Washington, D.C. - Congressman Brad Sherman joined today with his colleagues to introduce the bipartisan Intellectual Property Rights Enforcement Act in the House of Representatives.
The U.S. Chamber of Commerce estimates that counterfeiting and piracy cost the U.S. economy up to $250 billion each year and that intellectual property theft is directly responsible for the loss of over 750,000 American jobs. Additionally, the International Intellectual Property Alliance estimates that the United States suffers $9 billion losses in trade annually due to counterfeiting and piracy.
In order to combat this problem, the Intellectual Property Rights Enforcement Act would establish the Intellectual Property Enforcement Network (IPEN), which would replace the current approach to enforcement with a stronger, more centralized system. The bill requires information sharing and enforcement cooperation between all of the agencies relevant to protecting intellectual property rights, calls for the United States to work towards higher standards of enforcement with foreign governments, and mandates creation of a strategic plan to stop piracy.
“The Intellectual Property Rights Enforcement Act treats the crisis of intellectual property theft with the seriousness it deserves,” remarked Sherman, Chair of the House Foreign Affairs Subcommittee on Terrorism, Nonproliferation and Trade, and member of the House Judiciary Committee and its Subcommittee on Courts, the Internet, and Intellectual Property.
“The staggering losses to the U.S. economy are more than enough reason to take strong action to stop intellectual property theft,” Sherman said. “But this is more than just an economic issue. This is also about public safety and national security. Bogus drugs and fake airplane parts are serious dangers in and of themselves, and more so since we know that terrorist groups have used the sale of counterfeit goods to finance their activities.”
Sherman was joined at the press conference by primary cosponsors Congressman Steve Chabot of Ohio and Congressman Joe Donnelly of Indiana.
"Innovation is the heart and soul of this country," said Chabot. "Protecting the ingenuity and creativity of Americans has made this economy what it is today. And while counterfeit and pirated goods do great harm to our economy, they also pose a serious threat to our families and children as consumers."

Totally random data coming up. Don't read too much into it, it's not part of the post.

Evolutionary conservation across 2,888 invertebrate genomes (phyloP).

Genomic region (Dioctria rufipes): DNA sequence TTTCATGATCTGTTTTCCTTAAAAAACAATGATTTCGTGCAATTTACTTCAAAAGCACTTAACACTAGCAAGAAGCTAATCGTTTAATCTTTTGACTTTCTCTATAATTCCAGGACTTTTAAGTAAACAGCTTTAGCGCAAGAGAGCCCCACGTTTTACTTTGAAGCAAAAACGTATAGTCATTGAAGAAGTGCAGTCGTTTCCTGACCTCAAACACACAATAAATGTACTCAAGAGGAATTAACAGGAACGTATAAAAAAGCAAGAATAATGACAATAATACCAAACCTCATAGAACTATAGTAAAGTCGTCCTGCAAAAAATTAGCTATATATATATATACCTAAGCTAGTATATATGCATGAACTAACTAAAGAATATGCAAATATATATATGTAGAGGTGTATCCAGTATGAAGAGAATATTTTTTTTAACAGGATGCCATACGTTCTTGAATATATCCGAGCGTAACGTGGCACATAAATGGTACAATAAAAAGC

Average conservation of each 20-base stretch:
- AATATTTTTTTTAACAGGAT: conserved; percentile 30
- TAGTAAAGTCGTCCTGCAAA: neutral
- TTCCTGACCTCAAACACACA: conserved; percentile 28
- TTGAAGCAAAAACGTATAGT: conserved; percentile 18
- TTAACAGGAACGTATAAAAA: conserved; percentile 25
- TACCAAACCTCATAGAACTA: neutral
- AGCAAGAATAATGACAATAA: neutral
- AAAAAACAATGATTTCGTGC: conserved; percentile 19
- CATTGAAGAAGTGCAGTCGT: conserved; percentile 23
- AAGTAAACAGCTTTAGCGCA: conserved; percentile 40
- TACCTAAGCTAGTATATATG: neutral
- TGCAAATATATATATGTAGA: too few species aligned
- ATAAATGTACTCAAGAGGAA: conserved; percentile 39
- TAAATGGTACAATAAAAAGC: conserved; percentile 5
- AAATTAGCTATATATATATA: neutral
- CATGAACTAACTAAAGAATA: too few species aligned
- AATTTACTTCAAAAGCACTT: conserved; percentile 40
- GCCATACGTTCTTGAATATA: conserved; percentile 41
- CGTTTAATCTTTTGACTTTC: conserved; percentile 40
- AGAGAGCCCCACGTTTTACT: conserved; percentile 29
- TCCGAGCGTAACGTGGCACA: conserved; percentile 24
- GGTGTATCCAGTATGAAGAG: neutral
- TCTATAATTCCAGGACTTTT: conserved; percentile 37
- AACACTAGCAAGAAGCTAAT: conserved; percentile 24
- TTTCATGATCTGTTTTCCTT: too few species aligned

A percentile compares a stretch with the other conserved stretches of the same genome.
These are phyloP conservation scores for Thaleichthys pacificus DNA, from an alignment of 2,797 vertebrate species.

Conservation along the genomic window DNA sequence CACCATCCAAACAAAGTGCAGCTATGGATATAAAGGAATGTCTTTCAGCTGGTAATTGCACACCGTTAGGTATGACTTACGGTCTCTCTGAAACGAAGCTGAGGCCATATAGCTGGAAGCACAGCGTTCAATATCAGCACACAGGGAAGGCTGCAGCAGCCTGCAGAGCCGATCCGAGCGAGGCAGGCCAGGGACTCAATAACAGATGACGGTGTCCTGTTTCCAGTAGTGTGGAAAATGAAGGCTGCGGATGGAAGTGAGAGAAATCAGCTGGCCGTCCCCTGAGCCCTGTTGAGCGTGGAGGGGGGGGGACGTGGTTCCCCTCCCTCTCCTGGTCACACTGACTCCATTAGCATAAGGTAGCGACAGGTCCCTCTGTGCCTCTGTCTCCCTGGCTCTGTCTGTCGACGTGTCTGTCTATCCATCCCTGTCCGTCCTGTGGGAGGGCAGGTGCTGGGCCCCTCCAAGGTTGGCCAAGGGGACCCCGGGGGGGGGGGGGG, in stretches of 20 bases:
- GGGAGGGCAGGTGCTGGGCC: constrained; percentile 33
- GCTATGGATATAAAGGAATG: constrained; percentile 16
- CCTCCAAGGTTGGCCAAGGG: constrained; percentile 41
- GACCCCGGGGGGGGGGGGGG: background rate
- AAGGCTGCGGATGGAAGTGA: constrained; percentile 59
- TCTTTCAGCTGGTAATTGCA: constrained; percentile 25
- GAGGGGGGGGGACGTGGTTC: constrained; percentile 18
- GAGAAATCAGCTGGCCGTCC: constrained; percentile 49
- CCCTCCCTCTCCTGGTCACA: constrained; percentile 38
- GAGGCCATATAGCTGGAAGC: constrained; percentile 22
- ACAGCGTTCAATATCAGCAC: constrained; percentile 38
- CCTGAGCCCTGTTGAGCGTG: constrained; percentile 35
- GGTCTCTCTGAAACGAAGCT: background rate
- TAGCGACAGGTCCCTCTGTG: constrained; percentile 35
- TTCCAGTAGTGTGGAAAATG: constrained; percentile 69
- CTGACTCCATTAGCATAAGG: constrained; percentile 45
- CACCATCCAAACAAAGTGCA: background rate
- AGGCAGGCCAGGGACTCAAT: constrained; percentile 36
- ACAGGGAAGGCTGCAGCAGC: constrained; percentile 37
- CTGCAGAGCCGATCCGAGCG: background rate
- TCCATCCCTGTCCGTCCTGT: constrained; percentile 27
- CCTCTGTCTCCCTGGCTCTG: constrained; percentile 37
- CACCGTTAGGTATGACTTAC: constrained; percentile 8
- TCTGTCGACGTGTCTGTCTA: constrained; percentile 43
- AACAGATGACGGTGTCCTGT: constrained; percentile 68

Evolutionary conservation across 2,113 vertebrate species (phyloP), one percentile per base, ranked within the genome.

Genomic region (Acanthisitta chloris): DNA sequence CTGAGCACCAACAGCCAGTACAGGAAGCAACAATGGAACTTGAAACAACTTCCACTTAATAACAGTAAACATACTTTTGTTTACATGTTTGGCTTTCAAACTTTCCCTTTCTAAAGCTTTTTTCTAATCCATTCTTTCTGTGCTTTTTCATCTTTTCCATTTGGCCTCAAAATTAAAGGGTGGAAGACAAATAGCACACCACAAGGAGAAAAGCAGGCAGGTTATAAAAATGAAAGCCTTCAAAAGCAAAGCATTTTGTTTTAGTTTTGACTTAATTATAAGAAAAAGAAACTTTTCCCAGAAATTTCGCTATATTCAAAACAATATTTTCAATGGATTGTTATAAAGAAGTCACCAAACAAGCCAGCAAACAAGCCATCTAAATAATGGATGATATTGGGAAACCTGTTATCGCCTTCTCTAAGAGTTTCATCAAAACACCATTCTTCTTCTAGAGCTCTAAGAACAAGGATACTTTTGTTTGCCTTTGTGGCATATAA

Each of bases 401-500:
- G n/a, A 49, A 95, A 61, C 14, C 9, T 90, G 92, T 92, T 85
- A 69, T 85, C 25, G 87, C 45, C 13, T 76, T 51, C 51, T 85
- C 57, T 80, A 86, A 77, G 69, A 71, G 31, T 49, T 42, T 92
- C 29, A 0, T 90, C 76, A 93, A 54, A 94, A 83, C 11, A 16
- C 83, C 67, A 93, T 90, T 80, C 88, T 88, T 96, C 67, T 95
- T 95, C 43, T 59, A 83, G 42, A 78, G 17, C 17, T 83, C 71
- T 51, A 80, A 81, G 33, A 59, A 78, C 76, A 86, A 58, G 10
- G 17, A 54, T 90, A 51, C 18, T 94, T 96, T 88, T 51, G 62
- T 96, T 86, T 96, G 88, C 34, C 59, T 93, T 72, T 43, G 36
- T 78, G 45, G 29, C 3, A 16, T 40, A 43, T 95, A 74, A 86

“Taking others’ ideas and passing them off as your own does not promote fair trade and harms Hoosier businesses,” Donnelly stated. “I am proud to be a co-sponsor of The Intellectual Property Enforcement Act, and I will continue to work hard to ensure that American ingenuity continues to set our entrepreneurs apart from our foreign competition.”
The Senate version of the Intellectual Property Rights Enforcement Act, S. 522, is sponsored by Senators Evan Bayh and George Voinovich.
“The harm caused by the pirating of goods should not be underestimated,” Bayh said. “Not only does it cost U.S. jobs and undercut manufacturers and producers, but it also risks the health and safety of Americans by deceiving consumers into believing they are getting something they’re not. Knockoff pharmaceuticals, auto parts and electrical equipment pose real risks. To date, our government’s response has not equaled the seriousness of the problem. We need a tough legislative remedy that treats intellectual property theft with the urgency it demands.”
“In the competitive global economy of the 21st Century, intellectual property is one area where the United States has a clear advantage over its foreign competitors,” Voinovich stated. “It is vital that the federal government coordinate its resources to protect companies – both large and small – from the blatant theft of their intellectual property to ensure continued economic growth for Americans.”
Also participating at the press conference were representatives from a number of business and labor groups, including the AFL-CIO, the U.S. Chamber of Commerce, National Association of Manufacturers (NAM), the International Anti-Counterfeiting Coalition (IACC), and the National Electrical Manufacturers Association (NEMA).